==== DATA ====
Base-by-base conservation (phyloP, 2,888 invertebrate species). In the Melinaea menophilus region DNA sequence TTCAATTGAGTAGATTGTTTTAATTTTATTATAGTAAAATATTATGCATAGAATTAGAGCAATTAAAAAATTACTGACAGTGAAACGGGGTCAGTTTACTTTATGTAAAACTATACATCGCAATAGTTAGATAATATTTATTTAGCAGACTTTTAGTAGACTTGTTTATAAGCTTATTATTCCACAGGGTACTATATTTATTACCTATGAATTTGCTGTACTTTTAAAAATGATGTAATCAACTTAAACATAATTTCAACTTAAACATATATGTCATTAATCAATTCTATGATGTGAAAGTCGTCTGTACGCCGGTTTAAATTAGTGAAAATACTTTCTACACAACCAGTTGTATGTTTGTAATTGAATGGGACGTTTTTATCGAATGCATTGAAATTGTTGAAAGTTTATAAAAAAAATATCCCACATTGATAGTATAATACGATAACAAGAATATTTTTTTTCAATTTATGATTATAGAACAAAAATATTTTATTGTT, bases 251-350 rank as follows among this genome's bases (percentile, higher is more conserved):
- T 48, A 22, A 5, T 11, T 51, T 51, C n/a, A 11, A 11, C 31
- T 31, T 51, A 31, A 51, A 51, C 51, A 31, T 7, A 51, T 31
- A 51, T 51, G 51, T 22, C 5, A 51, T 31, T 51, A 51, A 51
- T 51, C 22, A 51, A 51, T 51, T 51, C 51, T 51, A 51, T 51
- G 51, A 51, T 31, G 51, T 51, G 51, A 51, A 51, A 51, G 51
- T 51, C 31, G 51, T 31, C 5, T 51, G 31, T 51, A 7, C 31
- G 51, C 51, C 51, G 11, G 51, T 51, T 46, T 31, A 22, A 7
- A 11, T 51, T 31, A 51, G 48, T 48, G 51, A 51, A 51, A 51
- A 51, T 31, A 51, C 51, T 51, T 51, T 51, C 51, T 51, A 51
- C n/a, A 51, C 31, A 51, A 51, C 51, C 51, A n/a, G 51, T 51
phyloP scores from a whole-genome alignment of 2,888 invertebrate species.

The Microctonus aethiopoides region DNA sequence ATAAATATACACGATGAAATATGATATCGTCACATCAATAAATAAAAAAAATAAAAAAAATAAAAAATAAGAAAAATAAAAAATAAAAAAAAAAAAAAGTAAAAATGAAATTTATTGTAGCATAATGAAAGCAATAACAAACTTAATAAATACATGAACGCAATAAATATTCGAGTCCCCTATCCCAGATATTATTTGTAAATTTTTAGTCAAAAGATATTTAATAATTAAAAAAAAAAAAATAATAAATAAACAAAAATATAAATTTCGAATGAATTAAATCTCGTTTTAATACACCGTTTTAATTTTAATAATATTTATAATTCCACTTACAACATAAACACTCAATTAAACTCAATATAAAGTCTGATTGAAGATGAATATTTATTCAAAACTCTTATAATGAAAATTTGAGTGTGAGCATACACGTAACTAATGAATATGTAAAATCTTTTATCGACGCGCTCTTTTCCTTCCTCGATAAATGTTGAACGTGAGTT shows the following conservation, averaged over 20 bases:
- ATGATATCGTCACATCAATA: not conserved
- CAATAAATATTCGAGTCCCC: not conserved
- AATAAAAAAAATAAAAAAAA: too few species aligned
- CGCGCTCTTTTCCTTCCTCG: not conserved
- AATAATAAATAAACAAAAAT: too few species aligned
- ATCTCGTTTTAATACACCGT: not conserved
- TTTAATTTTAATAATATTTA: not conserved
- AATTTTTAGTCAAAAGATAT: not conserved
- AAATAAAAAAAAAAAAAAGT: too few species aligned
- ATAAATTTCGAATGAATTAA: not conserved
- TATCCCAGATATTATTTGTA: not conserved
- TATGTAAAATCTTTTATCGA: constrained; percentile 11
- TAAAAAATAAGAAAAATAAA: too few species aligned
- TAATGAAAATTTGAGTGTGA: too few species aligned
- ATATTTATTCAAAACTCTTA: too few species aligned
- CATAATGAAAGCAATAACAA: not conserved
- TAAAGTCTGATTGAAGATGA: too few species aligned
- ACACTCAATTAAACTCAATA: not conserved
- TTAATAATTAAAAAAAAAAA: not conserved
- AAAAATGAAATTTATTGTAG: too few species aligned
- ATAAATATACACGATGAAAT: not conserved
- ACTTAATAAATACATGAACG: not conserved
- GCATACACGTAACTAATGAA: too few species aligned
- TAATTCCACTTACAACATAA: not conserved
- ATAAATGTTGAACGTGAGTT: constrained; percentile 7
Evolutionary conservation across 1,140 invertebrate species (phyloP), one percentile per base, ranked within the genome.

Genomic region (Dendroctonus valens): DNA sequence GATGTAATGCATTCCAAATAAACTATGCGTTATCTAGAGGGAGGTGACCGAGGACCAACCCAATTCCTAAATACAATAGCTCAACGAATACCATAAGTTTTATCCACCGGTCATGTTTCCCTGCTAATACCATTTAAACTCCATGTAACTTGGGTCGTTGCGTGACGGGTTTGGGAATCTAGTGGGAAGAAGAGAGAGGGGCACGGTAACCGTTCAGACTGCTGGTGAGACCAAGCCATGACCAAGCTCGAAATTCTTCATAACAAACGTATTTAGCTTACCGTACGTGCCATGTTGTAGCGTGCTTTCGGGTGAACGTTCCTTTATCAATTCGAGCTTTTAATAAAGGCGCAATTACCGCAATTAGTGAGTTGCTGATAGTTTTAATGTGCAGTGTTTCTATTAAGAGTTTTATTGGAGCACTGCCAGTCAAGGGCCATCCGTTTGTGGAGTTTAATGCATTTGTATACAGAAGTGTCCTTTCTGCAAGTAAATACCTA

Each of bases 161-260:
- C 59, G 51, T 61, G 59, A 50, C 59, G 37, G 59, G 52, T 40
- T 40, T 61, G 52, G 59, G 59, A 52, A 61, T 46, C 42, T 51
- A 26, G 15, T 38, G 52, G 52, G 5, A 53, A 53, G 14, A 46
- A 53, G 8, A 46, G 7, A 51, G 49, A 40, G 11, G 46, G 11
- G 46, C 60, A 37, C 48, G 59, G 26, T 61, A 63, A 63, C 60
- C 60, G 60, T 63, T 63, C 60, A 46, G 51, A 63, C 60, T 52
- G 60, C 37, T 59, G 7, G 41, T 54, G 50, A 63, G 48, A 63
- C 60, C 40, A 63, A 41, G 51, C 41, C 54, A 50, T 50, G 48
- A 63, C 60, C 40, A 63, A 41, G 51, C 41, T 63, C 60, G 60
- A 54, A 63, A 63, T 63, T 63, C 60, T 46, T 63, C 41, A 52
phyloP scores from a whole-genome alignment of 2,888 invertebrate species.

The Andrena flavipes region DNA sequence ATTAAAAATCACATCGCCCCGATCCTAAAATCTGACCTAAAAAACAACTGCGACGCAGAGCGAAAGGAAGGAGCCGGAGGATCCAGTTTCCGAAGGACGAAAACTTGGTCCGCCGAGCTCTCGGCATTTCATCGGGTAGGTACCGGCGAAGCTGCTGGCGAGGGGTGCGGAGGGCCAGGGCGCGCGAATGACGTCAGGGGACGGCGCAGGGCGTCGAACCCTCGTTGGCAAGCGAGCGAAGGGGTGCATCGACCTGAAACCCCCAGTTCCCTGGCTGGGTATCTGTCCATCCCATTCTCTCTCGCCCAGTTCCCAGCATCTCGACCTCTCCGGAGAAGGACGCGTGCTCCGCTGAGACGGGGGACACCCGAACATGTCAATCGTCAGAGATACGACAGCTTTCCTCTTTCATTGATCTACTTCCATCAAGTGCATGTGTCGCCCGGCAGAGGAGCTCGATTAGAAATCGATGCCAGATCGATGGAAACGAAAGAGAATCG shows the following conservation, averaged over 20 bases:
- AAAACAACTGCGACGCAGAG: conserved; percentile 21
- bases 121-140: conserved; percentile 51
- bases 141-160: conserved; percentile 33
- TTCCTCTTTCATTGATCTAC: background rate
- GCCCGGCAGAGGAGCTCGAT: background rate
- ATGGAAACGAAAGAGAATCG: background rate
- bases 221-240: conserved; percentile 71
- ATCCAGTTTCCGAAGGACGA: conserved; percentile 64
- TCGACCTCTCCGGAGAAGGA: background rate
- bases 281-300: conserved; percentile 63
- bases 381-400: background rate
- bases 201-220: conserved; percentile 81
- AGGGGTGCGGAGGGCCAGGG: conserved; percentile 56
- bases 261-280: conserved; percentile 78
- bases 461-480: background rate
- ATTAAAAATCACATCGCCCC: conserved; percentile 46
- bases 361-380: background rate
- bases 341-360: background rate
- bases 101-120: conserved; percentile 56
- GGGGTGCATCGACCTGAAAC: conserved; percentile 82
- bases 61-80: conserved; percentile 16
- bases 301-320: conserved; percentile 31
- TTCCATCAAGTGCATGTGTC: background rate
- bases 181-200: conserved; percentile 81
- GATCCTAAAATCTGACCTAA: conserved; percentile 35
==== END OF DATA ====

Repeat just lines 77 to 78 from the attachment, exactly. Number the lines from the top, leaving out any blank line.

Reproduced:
- bases 181-200: conserved; percentile 81
- GATCCTAAAATCTGACCTAA: conserved; percentile 35